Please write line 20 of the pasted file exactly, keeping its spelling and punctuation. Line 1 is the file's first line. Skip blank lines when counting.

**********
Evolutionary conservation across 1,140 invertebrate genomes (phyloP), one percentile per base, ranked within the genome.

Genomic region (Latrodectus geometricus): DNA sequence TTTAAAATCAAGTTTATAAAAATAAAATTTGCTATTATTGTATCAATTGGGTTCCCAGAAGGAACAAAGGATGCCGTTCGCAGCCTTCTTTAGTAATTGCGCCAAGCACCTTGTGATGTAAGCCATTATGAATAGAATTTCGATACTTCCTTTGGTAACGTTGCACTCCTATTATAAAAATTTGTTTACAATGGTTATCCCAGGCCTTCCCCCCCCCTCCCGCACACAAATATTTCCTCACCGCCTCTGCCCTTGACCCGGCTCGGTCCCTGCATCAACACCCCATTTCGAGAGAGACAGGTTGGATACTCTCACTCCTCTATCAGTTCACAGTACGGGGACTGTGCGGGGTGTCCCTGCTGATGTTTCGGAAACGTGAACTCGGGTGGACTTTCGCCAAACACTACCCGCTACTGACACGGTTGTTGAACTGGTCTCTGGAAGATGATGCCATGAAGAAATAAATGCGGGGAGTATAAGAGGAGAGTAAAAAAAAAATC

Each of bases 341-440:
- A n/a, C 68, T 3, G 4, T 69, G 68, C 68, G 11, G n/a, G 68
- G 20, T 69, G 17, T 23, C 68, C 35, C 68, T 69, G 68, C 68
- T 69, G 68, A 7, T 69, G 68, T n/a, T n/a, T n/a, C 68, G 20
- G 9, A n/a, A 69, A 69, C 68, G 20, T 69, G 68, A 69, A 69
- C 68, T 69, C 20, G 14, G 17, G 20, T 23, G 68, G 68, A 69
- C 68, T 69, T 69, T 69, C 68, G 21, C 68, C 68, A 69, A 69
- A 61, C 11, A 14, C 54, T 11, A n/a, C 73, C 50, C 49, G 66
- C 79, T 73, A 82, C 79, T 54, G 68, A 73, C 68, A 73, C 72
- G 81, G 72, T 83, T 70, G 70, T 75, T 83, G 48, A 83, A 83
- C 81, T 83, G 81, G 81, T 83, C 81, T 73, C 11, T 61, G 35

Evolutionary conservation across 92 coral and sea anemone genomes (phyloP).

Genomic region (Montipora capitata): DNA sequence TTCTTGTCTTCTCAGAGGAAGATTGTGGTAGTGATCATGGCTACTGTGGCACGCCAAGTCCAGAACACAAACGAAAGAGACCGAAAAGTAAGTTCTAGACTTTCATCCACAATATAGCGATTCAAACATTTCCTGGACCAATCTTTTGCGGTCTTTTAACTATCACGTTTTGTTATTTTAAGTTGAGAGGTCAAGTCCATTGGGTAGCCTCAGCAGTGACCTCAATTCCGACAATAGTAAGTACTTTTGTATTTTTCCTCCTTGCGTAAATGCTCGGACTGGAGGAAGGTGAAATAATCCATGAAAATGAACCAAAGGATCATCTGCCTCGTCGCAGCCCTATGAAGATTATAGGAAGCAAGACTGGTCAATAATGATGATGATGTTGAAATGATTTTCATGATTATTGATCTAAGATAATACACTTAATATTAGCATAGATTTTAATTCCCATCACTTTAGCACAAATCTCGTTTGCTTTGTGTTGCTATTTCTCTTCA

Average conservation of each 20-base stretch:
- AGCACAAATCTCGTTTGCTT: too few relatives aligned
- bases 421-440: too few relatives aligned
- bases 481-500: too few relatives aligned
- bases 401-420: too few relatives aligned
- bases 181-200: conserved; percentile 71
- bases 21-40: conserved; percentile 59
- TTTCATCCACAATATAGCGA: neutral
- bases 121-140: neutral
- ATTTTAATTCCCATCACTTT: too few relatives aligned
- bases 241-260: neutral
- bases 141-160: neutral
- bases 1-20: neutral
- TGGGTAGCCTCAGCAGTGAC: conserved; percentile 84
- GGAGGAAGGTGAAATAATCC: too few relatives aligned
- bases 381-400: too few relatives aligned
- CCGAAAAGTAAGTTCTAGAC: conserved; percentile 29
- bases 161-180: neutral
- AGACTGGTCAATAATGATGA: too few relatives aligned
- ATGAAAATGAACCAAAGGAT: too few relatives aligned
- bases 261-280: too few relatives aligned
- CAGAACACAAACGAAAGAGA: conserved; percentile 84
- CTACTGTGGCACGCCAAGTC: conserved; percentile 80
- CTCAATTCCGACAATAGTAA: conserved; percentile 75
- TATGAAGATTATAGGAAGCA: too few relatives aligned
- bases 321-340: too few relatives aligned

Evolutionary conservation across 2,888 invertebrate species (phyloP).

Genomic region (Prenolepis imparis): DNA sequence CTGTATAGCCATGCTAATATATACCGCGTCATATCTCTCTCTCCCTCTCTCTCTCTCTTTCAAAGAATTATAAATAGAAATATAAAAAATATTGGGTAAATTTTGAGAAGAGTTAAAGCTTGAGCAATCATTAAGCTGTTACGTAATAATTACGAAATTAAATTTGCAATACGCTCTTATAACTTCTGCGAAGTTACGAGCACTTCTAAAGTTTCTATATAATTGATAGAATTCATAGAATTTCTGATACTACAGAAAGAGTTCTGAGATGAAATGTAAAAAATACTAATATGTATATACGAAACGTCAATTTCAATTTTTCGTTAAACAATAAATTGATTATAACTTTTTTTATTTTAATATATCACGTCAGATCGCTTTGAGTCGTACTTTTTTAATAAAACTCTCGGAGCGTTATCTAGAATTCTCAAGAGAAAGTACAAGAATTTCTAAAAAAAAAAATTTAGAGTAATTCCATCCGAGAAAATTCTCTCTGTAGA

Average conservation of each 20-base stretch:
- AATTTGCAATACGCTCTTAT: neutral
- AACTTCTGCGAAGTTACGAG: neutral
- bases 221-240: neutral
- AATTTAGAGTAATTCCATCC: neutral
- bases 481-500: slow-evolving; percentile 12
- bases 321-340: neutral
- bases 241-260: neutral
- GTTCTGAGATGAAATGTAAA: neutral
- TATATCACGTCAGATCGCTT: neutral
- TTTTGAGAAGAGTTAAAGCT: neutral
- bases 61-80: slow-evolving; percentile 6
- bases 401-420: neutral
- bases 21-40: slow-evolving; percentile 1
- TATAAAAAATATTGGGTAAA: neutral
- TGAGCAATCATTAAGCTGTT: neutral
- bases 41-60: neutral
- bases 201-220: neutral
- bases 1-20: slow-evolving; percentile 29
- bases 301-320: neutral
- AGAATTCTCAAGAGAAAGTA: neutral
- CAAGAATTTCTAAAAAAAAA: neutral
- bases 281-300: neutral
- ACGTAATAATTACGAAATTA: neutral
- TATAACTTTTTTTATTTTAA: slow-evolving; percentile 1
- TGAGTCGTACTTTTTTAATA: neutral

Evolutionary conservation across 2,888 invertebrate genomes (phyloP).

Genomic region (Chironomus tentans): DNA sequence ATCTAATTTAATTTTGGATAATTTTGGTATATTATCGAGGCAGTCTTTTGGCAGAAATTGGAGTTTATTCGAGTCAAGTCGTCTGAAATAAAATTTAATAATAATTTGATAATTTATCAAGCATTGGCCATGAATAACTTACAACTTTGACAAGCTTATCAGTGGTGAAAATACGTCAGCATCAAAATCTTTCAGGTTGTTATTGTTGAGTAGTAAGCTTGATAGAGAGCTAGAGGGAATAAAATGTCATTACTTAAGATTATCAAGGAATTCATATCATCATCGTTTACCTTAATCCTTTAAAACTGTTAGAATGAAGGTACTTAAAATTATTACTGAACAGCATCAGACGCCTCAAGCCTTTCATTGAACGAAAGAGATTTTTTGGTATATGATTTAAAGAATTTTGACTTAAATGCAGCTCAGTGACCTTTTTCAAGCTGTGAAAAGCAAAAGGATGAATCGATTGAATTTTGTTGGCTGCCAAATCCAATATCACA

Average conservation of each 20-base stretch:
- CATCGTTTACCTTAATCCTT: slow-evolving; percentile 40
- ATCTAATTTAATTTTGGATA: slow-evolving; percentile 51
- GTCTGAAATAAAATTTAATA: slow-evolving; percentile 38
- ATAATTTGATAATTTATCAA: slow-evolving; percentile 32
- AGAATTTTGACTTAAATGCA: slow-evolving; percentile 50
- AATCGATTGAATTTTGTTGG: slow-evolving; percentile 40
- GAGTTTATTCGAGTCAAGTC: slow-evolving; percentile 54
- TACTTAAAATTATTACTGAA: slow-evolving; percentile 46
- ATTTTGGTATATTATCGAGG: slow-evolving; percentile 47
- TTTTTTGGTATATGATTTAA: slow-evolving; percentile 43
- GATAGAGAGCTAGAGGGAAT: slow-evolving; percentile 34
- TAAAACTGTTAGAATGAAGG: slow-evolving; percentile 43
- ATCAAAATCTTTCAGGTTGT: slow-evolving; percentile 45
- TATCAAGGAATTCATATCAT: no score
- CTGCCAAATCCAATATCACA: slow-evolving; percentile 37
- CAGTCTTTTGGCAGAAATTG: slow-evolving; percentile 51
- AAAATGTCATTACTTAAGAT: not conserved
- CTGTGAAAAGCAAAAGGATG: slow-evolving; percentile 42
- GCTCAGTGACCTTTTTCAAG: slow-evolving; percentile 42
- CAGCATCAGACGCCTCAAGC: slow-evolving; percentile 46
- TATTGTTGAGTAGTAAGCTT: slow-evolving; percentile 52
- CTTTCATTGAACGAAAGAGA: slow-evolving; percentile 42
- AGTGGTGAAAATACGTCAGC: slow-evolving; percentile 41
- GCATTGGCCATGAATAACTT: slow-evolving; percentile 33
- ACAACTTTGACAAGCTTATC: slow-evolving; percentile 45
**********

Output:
- bases 401-420: too few relatives aligned